We did briefly talk about her current placement. We talked about whether we need to consider moving her from the CAPP program (where she currently is) to one of the less intensive PEP programs. The impression I received from her teacher and the representative from the Autism Office was they feel her current placement is correct and that we should continue to work with her and the pre-K. But she needs to be able to spend more time in the pre-K classroom. She probably doesn't need 4 hours of intensive ABA. But she does respond to ABA and should continue to receive it. Half-day with CAPP and half-day with pre-K is ideal. And they do feel that, assuming we CAN make that work for the next school year, she very well may be ready for a mainstream kindergarten classroom setting, with some added support including speech therapy and possible OT scheduled periodically throughout the week.

Now we just have to figure out a way to make that work.

Wednesday, May 18, 2011

It's About Time.....

...I know....people have been yelling at me to get Rachel and Simon into beds. Well, they've been telling me to put them in separate rooms. I'm not ready to do THAT just yet. But they have definitely gotten too big for their toddler beds. When I assembled them, I took note that each of them had a 50lb weight limit. Well, Simon is now approximately 55lbs. Rachel is probably about 45lbs. And they like to climb into bed together. In case you don't like to do basic math, we're looking at a combined weight of approximately 100lbs, twice as high as the safety limit.


So, this past weekend, we finally did something about it. We went to Mattress Discounters and purchased 2 mattress/box spring/frame combinations. Shopping for these was, well, we'll call it "an experience". The 3 kids (yes, Daniel too) saw beds and more beds and even more beds. And they were all calling the exact same thing....."JUMP ON ME!!!!!" And, being the "obedient" children that they are, they were all too happy to oblige. They would run (or jump) from one bed to another. Once we made the decision of which pairings to purchase, I took Rachel out of the store and brought her back to the car. Simon joined us soon afterwards. Kevin took care of making the purchase and we expected the delivery on Tuesday. Not a very easy errand, but a successful one.

On Monday, there was no school for Rachel and Simon (teacher training). So, we took advantage and ran some necessary chores. Haircuts and some more bed purchases. Specifically, we needed to be able to dress those new beds. So, off to Walmart we went. We went to the bedding section. And I allowed Rachel and Simon to pick out their own bedding (with limited choices). Rachel chose "Fairies". Simon chose "Toy Story".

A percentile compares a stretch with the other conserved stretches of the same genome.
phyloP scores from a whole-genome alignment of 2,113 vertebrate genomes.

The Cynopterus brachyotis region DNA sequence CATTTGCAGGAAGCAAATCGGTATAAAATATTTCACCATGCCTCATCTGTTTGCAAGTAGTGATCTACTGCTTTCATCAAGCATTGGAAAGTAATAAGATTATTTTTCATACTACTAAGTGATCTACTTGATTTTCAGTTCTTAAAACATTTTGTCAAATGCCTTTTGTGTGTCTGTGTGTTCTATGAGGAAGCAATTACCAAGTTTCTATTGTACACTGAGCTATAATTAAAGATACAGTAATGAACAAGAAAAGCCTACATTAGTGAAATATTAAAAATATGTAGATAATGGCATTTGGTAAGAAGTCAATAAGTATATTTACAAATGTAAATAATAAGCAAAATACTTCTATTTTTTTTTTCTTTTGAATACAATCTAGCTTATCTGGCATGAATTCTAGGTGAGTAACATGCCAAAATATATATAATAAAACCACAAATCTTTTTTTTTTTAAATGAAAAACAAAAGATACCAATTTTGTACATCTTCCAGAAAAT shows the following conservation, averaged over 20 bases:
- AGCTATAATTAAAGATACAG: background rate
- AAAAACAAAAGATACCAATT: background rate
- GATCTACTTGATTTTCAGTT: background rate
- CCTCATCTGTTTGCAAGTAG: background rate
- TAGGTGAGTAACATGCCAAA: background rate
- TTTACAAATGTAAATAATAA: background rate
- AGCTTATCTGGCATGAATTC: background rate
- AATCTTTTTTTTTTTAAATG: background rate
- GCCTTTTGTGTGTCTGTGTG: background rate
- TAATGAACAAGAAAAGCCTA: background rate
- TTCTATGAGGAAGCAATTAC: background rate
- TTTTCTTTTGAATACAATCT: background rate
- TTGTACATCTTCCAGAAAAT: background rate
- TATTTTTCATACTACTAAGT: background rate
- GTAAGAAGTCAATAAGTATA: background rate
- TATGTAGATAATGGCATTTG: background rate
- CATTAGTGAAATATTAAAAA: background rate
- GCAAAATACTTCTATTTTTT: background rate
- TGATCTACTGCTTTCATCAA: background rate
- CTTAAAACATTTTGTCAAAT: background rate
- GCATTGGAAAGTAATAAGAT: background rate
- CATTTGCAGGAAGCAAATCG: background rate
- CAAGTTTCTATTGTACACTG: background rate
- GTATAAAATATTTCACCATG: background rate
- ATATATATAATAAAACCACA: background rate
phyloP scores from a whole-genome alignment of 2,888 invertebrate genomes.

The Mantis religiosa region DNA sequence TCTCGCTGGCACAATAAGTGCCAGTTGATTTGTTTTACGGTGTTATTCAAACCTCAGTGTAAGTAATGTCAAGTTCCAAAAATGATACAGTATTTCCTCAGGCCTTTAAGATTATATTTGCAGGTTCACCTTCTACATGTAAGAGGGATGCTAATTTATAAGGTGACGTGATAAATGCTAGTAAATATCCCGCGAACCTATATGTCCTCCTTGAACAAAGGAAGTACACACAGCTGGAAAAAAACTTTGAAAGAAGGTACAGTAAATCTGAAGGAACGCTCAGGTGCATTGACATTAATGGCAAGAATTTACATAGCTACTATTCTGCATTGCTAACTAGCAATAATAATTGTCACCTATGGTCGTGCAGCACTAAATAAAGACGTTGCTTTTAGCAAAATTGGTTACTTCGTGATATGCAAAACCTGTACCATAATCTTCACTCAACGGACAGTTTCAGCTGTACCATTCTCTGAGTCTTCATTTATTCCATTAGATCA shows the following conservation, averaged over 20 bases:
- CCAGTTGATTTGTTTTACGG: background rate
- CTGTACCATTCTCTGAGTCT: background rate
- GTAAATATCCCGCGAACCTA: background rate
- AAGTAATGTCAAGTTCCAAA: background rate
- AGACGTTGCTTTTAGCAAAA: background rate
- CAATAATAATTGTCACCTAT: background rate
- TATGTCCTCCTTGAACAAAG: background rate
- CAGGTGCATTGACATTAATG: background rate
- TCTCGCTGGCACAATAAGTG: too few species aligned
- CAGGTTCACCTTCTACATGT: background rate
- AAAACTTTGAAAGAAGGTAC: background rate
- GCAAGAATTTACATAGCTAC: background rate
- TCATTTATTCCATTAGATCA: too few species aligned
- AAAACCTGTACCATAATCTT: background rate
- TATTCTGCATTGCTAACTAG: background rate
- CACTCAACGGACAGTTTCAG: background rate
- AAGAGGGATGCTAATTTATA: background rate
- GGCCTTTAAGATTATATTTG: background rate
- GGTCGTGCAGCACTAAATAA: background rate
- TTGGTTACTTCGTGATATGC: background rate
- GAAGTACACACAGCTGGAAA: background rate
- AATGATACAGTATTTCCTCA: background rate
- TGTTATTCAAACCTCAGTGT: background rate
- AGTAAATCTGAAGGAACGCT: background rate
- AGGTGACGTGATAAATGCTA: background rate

So, on Tuesday, they arrived. 2 frames/box springs/mattresses. They were assembled and I dressed the beds. I also disassembled the toddler beds. When the delivery truck left, it took the crib/toddler bed mattresses with it. The room suddenly became much fuller.

Photobucket Photobucket Photobucket

When Rachel and Simon went upstairs for the evening, they entered their room and found a surprise. Brand new beds. Brand new themes. Much bigger than before. The books were gone. The small beds were gone. These big beds were now in their room.

Photobucket Photobucket Photobucket Photobucket

It took them a bit longer to fall asleep last night -- probably just over an hour by the time they were both asleep. And, as expected, they were playing with their new beds and the new layout of the room. But, as expected, they fell asleep together. Rachel fell asleep in Simon's bed. But not before they made a huge mess of the place.

Photobucket Photobucket

But I stepped in, picked up the room, and brought Rachel back to her own bed and tucked them both in nice and sound. They slept through the night.

Photobucket Photobucket

When we woke up, Simon was in Rachel's bed and Rachel was in Simon's bed. We're not sure when they made the switch. But we do know that they were both asleep at this point. I hope they like these beds as much as it appeared last night. I'm not ready to move them into separate rooms. I think they still need each other. And I really don't think they interfere with each other's sleep. So, for now, this chapter is behind us.

Wednesday, May 11, 2011

The time has PAST to let sleeping dogs lie...

Yesterday, I got ANGRY. Not about what I blogged about -- in fact much of that post was written several days ago and I just finished it off yesterday -- but about the latest story in the whole "Vaccine Conspiracy" fiasco with the settlement offered to families from the vaccine injury court. I'm already seeing fallout from this announcement from people who I know. They're claiming that they always KNEW that there was a link and here's the proof. And, of course, who's behind this latest insanity? Safeminds.org -- Andrew Wakefield's worshipers who are trying to deplete the world's autism financial resources to support liars and those who commit fraud. A group who really doesn't understand medical research, or research of any kind. A group who believes in the sensationalism of the media and seems to like to see their cause in print, and doesn't care who gets hurt along the way.

Well, I have news for them and for all of you. NOTHING has changed. This is NOT proof.